The active directory recycle bin was a welcome addition in 2008 R2. Prior to Windows 2008 R2 there were no easy ways to fully restore an AD object and keep all their attributes intact.
There was the system state/authoritative restore method
There was the tombstone reanimation method that didn't restore all the attributes but it was fast.
There were also some third party tools that could help.
So the options were not great and recovering deleted objects could be a pain. Admins rejoiced when they first heard of the AD recycle bin. The forest functional level had to be at Windows 2008 R2 but it was a major incentive to get there.
The AD recycle bin had to be enabled using Powershell and objects could only be restored using Powershell. Microsoft released a good AD recycle bin step by step guide for 2008 R2
Ned Pyle from the Microsoft AD team also had a great blog entry on the askds blog
The AD Recycle Bin: Understanding, Implementing, Best Practices, and Troubleshooting
Notice how to enable the feature and restore objects.
There were third party tools that put a GUI wrapper around the recycle bin but I'm referring to a native build.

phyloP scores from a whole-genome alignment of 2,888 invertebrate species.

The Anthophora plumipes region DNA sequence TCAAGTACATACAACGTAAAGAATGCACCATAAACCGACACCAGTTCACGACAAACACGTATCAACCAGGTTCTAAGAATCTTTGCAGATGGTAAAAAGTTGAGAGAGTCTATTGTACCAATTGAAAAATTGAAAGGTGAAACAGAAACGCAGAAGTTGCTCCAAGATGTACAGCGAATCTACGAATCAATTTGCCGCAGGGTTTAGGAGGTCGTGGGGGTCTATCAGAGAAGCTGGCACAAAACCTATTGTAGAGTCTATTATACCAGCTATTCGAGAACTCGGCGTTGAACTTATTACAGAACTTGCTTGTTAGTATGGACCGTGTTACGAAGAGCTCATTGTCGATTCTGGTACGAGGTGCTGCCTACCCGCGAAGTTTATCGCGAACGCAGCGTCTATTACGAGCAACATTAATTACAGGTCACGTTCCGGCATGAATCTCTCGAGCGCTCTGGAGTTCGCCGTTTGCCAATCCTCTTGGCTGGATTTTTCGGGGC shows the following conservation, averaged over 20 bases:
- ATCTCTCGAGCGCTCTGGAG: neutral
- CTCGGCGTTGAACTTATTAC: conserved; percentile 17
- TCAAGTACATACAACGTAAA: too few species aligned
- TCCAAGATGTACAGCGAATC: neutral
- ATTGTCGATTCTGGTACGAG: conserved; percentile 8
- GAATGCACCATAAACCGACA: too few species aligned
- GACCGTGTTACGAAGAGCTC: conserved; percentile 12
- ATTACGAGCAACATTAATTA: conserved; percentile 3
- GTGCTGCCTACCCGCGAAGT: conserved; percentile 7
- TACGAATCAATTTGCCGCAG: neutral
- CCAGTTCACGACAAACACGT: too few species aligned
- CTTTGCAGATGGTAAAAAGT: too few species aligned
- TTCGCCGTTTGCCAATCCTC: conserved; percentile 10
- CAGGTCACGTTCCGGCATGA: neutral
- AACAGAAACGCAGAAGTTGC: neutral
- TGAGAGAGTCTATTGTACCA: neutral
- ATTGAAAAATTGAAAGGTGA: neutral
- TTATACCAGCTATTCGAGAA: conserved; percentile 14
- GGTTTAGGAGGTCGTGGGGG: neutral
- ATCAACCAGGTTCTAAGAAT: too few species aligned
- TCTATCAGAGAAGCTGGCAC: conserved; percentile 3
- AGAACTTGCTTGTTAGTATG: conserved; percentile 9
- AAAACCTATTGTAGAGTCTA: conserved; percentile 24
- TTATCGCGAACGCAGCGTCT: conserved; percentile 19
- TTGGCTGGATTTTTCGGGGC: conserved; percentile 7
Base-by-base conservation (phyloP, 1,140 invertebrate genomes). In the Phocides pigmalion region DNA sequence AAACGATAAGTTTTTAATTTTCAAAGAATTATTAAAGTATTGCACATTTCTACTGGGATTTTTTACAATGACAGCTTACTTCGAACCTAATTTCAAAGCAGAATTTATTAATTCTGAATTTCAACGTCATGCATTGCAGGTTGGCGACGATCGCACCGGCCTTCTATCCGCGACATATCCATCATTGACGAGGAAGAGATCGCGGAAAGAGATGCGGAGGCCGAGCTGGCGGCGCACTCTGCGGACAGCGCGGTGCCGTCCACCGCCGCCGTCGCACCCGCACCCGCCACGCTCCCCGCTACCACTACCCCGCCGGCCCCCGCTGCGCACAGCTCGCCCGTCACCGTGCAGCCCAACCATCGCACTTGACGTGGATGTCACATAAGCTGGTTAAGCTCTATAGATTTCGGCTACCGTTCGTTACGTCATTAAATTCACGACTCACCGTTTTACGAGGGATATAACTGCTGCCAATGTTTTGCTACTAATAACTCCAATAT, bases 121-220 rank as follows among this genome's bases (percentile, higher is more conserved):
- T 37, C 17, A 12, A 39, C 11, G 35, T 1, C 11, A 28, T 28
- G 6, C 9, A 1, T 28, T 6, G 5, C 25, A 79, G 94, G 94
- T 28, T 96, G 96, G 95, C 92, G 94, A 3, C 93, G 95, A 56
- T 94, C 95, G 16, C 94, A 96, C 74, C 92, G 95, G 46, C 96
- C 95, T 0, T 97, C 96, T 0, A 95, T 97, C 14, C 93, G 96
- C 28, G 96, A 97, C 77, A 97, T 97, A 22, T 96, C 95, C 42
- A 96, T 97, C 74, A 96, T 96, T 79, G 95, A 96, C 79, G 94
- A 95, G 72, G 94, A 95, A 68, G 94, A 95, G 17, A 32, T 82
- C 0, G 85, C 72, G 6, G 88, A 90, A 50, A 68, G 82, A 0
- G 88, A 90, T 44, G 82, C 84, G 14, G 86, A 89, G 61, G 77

So as you can see the AD Recycle Bin in 2008 R2 was very good step forward but it could be better. The Microsoft AD team heard the need for improving the feature and the feature has been improved.
It gets much better in Windows Server 8. The Active Directory Administrative Center (ADAC) has a lot of improvements and one of the big ones is being able to restore objects from the GUI. Powershell still works too but this will be easier for a lot of folks.
The AD Recycle Bin can now be enabled from ADAC
It can also be enabled by right clicking the domain and enabling it there
Warning alerting the user that once the Recycle Bin is enabled it can't be disabled...no turning back.
Note: In a production Windows Server 2008 R2 domain at Microsoft, the Active Directory Recycle Bin feature increased the size of the AD DS database by an additional 15 to 20 percent of the original database size.
I'm guessing those stats are still accurate and will update the blog if I find out anything new.
Once the enable recycle bin is chosen and the changes have replicated then the feature will work after a refresh of ADAC.
I have a test user with many attributes populated and a member of a group that I'm going to delete.
So now the user is deleted but how do I get it back. In ADAC I navigate to the Deleted Objects Node. As you can see the deleted user is there. I can right click and restore the object, restore to another location, locate parent, or view properties.
The deleted objects node in ADAC is the new hotness :)
As you can see I restored the object back to its original location and it is back with all attributes populated.
Anyone who has been in a pressure filled situation trying to get a user or object back in a hurry (especially if a VIP is involved) will really like this.
There will be follow ups to this post about other new features in ADAC and other test scenarios. Job well done Microsoft AD Team!!